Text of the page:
EPA’s Clean Air Interstate Rule (CAIR) requires reductions in emissions of NOx and SO2 from electric generating units (EGUs) fired by fossil fuels. The intent of CAIR is to reduce the impact of stationary emissions sources on air quality in downwind states, which is a significant problem in the eastern U.S. In 2005, EPA determined that sources of NOx and SO2 emissions in Georgia significantly contribute to nonattainment of, or interfere with maintenance of, the 1997 National Ambient Air Quality Standard Standard (NAAQS) for fine particulate matter in one or more downwind states. In 2007, EPA approved Georgia’s State Implementation Plan (SIP) revision to satisfy the CAIR requirements for Georgia. In the SIP revision, Georgia elected to participate in the EPA-administered cap-and-trade programs that establish annual state-wide budgets for NOx and SO2 emissions from EGUs. Click here to view Georgia’s SIP revision for CAIR.
The goal of CAIR is to assist impacted downwind areas in attaining and maintaining the national ambient air quality standards for ground-level ozone and fine particulate pollution. The rule, which is codified in 40 CFR 51.123 (NOx) and 40 CFR 51.124 (SO2), establishes annual NOx and SO2 emissions caps for affected states, including Georgia. More detail on CAIR can be found on EPA’s web page. A related federal rule is the Cross-state Air Pollution Rule, which would have replaced CAIR beginning in 2012. The Cross-state Rule has not been implemented to date due to legal challenges.
In the federal CAIR rule, EPA established annual emissions caps for Georgia as follows:
|Pollutant||Emissions cap (tons)
2009 – 2014 (NOx)
2010 – 2014 (SO2)
|Emissions cap (tons)
2015 and later
In general, the following EGUs are affected by and subject to Georgia’s CAIR Rules for NOx and SO2:
a stationary, fossil-fuel-fired boiler or stationary, fossil-fuel-fired combustion turbine serving a generator with nameplate capacity of more than 25 MWe produced electricity for sale.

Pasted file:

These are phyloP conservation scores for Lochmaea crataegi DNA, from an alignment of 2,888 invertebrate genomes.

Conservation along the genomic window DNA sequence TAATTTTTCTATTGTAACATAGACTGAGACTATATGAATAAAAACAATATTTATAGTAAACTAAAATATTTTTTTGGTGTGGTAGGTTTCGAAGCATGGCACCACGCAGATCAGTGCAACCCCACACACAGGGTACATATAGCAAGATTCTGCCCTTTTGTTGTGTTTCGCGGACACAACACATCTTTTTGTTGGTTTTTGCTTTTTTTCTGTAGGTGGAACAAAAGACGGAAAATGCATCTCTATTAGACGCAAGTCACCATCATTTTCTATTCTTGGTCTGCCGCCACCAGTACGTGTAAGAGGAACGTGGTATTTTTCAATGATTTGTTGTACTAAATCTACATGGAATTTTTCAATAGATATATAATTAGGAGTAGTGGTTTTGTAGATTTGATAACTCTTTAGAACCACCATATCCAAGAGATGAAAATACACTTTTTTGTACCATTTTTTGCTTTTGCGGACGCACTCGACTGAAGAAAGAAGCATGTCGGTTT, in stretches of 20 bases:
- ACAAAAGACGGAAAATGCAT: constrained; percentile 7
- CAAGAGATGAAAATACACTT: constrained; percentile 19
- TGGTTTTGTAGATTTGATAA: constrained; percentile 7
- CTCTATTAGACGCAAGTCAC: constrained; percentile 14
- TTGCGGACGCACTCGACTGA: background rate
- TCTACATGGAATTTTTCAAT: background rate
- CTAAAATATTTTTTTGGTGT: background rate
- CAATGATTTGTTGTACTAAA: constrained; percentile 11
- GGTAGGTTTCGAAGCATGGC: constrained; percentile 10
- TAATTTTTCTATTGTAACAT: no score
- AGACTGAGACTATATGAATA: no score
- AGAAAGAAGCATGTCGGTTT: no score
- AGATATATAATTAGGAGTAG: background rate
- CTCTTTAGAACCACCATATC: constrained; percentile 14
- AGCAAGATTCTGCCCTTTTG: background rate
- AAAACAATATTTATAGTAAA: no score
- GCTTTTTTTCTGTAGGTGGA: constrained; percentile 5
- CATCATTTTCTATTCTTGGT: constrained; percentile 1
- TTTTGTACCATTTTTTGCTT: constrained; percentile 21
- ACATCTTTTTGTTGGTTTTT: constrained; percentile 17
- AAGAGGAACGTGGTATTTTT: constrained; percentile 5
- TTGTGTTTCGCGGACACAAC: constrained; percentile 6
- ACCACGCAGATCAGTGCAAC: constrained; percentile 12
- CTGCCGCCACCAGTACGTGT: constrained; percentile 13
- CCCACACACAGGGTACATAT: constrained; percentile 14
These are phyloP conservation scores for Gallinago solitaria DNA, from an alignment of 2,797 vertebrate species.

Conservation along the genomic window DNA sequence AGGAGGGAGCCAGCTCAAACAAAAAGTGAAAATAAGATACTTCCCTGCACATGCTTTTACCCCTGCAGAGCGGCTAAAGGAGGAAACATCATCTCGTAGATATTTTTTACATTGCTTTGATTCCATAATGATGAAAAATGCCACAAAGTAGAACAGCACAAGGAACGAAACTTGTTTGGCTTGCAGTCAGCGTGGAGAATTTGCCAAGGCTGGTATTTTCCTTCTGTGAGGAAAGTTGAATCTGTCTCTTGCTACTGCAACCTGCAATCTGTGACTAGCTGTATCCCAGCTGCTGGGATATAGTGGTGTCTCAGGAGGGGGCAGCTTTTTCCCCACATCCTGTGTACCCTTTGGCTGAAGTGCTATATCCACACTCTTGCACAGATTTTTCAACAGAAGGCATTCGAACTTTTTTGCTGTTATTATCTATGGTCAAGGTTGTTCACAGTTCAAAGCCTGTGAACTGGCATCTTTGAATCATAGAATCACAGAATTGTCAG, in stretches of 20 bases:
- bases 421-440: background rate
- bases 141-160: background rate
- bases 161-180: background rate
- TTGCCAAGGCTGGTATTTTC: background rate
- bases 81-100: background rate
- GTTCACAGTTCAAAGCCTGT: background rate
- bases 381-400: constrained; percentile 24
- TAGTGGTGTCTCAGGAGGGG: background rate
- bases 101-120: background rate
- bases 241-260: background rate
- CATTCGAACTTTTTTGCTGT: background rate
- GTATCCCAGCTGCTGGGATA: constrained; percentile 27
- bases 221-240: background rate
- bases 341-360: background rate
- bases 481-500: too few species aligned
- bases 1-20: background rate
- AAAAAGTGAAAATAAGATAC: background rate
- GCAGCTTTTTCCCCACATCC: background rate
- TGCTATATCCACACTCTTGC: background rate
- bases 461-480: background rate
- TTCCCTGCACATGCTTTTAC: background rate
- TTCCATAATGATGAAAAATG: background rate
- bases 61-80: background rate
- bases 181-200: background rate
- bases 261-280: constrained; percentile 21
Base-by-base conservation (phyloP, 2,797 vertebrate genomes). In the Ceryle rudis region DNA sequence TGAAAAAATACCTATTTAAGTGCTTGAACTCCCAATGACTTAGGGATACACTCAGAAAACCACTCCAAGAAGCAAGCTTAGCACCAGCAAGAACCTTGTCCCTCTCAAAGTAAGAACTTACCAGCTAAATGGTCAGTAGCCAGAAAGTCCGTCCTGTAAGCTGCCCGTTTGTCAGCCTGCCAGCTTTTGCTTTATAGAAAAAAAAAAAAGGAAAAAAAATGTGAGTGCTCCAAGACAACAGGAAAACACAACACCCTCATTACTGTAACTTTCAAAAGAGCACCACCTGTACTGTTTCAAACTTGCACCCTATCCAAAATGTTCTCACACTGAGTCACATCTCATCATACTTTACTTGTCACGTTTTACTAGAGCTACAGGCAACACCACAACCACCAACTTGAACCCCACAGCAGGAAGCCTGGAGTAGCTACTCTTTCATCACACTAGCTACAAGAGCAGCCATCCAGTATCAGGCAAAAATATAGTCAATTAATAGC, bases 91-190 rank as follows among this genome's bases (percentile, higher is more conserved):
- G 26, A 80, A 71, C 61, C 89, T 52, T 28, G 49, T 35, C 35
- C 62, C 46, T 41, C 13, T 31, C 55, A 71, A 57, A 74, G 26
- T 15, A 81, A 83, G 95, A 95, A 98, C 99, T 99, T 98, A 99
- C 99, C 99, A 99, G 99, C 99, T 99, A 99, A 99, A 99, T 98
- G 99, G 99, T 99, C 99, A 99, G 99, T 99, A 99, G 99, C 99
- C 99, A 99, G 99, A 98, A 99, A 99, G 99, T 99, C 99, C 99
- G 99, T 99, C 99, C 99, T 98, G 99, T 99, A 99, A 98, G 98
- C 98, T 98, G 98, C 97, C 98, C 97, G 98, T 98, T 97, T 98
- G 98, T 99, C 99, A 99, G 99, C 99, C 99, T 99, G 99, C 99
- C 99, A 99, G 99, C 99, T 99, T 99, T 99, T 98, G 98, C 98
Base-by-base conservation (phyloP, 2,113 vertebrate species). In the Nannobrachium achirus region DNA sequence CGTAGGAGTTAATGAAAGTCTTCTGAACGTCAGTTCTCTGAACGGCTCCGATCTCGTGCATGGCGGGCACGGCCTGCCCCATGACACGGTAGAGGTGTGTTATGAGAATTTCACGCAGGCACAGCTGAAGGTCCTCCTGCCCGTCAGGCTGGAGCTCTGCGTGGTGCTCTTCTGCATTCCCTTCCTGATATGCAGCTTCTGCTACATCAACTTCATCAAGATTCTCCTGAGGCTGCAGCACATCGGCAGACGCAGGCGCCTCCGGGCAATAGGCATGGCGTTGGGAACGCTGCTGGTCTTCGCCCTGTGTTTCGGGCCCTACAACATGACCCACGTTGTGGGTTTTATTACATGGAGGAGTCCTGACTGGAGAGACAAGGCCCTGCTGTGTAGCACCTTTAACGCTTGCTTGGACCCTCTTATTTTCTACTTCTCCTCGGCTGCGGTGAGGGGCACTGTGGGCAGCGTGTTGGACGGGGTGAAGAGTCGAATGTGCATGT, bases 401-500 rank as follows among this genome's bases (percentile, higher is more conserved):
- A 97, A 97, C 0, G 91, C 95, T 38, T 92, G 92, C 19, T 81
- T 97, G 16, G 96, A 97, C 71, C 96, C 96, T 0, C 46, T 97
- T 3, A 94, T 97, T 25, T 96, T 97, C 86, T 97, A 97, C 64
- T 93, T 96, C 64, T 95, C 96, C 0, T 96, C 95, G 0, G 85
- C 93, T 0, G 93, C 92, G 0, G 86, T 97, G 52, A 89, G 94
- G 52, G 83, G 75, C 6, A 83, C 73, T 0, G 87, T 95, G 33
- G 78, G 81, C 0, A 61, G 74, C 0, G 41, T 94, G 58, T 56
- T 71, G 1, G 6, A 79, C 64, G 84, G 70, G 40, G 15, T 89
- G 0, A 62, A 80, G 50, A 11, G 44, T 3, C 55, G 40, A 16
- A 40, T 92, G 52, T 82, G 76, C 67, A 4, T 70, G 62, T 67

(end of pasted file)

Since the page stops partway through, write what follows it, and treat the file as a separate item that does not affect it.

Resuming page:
a qualifying cogeneration unit serving a generator with nameplate capacity of more than 25 MWe and supplying in any calendar year more than one-third of the potential electric output or 219,000 MWh, whichever is greater, to any utility power distribution system for sale.
Each CAIR NOx and SO2 source shall have one CAIR Designated Representative with regard to all matters under the CAIR NOx and SO2 Annual Trading Programs. The source may designate one alternative CAIR designated representative. The Designated Representative and alternate are established by submitting the appropriate form to EPA. Forms are provided through EPA’s CAMD Business System (CBS), which can be found at: http://www.epa.gov/airmarkets/business/forms.html
Existing and New CAIR NOx Units
An existing CAIR NOx unit is an affected unit that commenced operation prior to January 1, 2006. A new CAIR NOx unit is an affected unit that commenced (or commences) operation on January 1, 2006, or later and does not have a baseline heat input. A new CAIR NOx unit becomes an “existing unit” under Georgia’s CAIR NOx program when the unit’s operation start-up year falls within the “five-year heat input baseline” for an existing unit. For any given control year (current year), the heat input baseline period consists of the five-consecutive-year period ending in the year that is five years prior to the control year. For example, the baseline years for control year 2013 are the years 2004 – 2008.
Notification Requirements for New CAIR NOx Units